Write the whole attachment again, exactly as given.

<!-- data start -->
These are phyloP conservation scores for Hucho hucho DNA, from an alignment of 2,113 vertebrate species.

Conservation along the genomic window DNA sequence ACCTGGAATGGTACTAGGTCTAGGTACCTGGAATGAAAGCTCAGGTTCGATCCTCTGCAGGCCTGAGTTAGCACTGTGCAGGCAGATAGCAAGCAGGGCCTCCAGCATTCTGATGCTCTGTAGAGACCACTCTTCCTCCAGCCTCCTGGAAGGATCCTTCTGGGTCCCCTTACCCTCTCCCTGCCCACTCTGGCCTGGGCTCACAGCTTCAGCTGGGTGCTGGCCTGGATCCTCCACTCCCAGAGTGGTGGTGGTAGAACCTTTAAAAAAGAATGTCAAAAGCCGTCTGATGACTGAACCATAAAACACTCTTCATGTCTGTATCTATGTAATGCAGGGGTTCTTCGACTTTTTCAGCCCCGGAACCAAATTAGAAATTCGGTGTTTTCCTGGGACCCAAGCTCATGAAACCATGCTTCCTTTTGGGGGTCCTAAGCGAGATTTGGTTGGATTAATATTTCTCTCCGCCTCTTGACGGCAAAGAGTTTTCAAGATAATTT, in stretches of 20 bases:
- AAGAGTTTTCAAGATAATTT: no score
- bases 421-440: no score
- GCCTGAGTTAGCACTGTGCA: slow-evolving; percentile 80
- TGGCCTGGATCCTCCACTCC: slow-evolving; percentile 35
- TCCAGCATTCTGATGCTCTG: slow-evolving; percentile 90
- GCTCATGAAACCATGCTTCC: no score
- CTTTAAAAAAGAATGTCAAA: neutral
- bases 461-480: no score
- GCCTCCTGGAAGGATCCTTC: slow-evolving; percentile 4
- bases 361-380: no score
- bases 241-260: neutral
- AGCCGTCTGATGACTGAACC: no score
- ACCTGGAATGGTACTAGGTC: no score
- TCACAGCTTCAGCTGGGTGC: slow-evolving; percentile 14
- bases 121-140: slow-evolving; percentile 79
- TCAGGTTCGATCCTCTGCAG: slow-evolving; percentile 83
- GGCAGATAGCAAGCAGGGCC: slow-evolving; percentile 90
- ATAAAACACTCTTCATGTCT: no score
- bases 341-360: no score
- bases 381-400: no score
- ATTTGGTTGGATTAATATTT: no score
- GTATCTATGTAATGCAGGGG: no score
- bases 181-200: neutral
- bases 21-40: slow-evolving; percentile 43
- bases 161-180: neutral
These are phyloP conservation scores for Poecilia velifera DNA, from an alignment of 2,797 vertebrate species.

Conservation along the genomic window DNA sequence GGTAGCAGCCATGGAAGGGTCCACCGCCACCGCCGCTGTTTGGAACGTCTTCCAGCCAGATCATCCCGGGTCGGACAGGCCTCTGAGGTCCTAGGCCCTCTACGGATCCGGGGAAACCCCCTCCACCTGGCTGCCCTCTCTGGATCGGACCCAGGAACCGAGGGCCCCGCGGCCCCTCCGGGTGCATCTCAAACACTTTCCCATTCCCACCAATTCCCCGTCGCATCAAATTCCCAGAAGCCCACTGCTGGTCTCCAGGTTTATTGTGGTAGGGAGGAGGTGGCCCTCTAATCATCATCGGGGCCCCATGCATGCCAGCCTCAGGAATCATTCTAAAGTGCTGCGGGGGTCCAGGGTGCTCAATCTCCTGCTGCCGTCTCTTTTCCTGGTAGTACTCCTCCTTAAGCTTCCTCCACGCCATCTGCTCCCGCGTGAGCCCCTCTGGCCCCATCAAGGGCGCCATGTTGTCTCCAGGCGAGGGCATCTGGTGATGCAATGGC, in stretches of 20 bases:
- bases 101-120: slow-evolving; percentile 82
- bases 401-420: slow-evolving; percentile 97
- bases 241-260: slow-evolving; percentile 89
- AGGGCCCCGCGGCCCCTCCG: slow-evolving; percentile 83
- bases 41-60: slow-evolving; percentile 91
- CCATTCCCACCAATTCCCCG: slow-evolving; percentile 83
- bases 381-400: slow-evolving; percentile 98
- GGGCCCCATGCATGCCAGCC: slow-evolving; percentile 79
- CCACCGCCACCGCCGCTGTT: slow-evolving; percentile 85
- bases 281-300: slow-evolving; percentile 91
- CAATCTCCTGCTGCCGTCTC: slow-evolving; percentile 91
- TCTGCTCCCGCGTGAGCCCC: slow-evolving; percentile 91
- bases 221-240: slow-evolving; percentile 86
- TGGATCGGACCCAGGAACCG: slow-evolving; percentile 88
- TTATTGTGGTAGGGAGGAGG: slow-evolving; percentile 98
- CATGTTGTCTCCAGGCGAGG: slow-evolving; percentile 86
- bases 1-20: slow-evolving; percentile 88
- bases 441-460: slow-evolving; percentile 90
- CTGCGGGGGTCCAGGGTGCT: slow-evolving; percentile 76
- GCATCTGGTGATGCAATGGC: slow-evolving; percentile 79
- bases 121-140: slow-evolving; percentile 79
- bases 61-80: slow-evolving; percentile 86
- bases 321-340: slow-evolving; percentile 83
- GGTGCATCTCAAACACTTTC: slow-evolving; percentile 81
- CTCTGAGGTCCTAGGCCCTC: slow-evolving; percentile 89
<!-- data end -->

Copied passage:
These are phyloP conservation scores for Hucho hucho DNA, from an alignment of 2,113 vertebrate species.

Conservation along the genomic window DNA sequence ACCTGGAATGGTACTAGGTCTAGGTACCTGGAATGAAAGCTCAGGTTCGATCCTCTGCAGGCCTGAGTTAGCACTGTGCAGGCAGATAGCAAGCAGGGCCTCCAGCATTCTGATGCTCTGTAGAGACCACTCTTCCTCCAGCCTCCTGGAAGGATCCTTCTGGGTCCCCTTACCCTCTCCCTGCCCACTCTGGCCTGGGCTCACAGCTTCAGCTGGGTGCTGGCCTGGATCCTCCACTCCCAGAGTGGTGGTGGTAGAACCTTTAAAAAAGAATGTCAAAAGCCGTCTGATGACTGAACCATAAAACACTCTTCATGTCTGTATCTATGTAATGCAGGGGTTCTTCGACTTTTTCAGCCCCGGAACCAAATTAGAAATTCGGTGTTTTCCTGGGACCCAAGCTCATGAAACCATGCTTCCTTTTGGGGGTCCTAAGCGAGATTTGGTTGGATTAATATTTCTCTCCGCCTCTTGACGGCAAAGAGTTTTCAAGATAATTT, in stretches of 20 bases:
- AAGAGTTTTCAAGATAATTT: no score
- bases 421-440: no score
- GCCTGAGTTAGCACTGTGCA: slow-evolving; percentile 80
- TGGCCTGGATCCTCCACTCC: slow-evolving; percentile 35
- TCCAGCATTCTGATGCTCTG: slow-evolving; percentile 90
- GCTCATGAAACCATGCTTCC: no score
- CTTTAAAAAAGAATGTCAAA: neutral
- bases 461-480: no score
- GCCTCCTGGAAGGATCCTTC: slow-evolving; percentile 4
- bases 361-380: no score
- bases 241-260: neutral
- AGCCGTCTGATGACTGAACC: no score
- ACCTGGAATGGTACTAGGTC: no score
- TCACAGCTTCAGCTGGGTGC: slow-evolving; percentile 14
- bases 121-140: slow-evolving; percentile 79
- TCAGGTTCGATCCTCTGCAG: slow-evolving; percentile 83
- GGCAGATAGCAAGCAGGGCC: slow-evolving; percentile 90
- ATAAAACACTCTTCATGTCT: no score
- bases 341-360: no score
- bases 381-400: no score
- ATTTGGTTGGATTAATATTT: no score
- GTATCTATGTAATGCAGGGG: no score
- bases 181-200: neutral
- bases 21-40: slow-evolving; percentile 43
- bases 161-180: neutral
These are phyloP conservation scores for Poecilia velifera DNA, from an alignment of 2,797 vertebrate species.

Conservation along the genomic window DNA sequence GGTAGCAGCCATGGAAGGGTCCACCGCCACCGCCGCTGTTTGGAACGTCTTCCAGCCAGATCATCCCGGGTCGGACAGGCCTCTGAGGTCCTAGGCCCTCTACGGATCCGGGGAAACCCCCTCCACCTGGCTGCCCTCTCTGGATCGGACCCAGGAACCGAGGGCCCCGCGGCCCCTCCGGGTGCATCTCAAACACTTTCCCATTCCCACCAATTCCCCGTCGCATCAAATTCCCAGAAGCCCACTGCTGGTCTCCAGGTTTATTGTGGTAGGGAGGAGGTGGCCCTCTAATCATCATCGGGGCCCCATGCATGCCAGCCTCAGGAATCATTCTAAAGTGCTGCGGGGGTCCAGGGTGCTCAATCTCCTGCTGCCGTCTCTTTTCCTGGTAGTACTCCTCCTTAAGCTTCCTCCACGCCATCTGCTCCCGCGTGAGCCCCTCTGGCCCCATCAAGGGCGCCATGTTGTCTCCAGGCGAGGGCATCTGGTGATGCAATGGC, in stretches of 20 bases:
- bases 101-120: slow-evolving; percentile 82
- bases 401-420: slow-evolving; percentile 97
- bases 241-260: slow-evolving; percentile 89
- AGGGCCCCGCGGCCCCTCCG: slow-evolving; percentile 83
- bases 41-60: slow-evolving; percentile 91
- CCATTCCCACCAATTCCCCG: slow-evolving; percentile 83
- bases 381-400: slow-evolving; percentile 98
- GGGCCCCATGCATGCCAGCC: slow-evolving; percentile 79
- CCACCGCCACCGCCGCTGTT: slow-evolving; percentile 85
- bases 281-300: slow-evolving; percentile 91
- CAATCTCCTGCTGCCGTCTC: slow-evolving; percentile 91
- TCTGCTCCCGCGTGAGCCCC: slow-evolving; percentile 91
- bases 221-240: slow-evolving; percentile 86
- TGGATCGGACCCAGGAACCG: slow-evolving; percentile 88
- TTATTGTGGTAGGGAGGAGG: slow-evolving; percentile 98
- CATGTTGTCTCCAGGCGAGG: slow-evolving; percentile 86
- bases 1-20: slow-evolving; percentile 88
- bases 441-460: slow-evolving; percentile 90
- CTGCGGGGGTCCAGGGTGCT: slow-evolving; percentile 76
- GCATCTGGTGATGCAATGGC: slow-evolving; percentile 79
- bases 121-140: slow-evolving; percentile 79
- bases 61-80: slow-evolving; percentile 86
- bases 321-340: slow-evolving; percentile 83
- GGTGCATCTCAAACACTTTC: slow-evolving; percentile 81
- CTCTGAGGTCCTAGGCCCTC: slow-evolving; percentile 89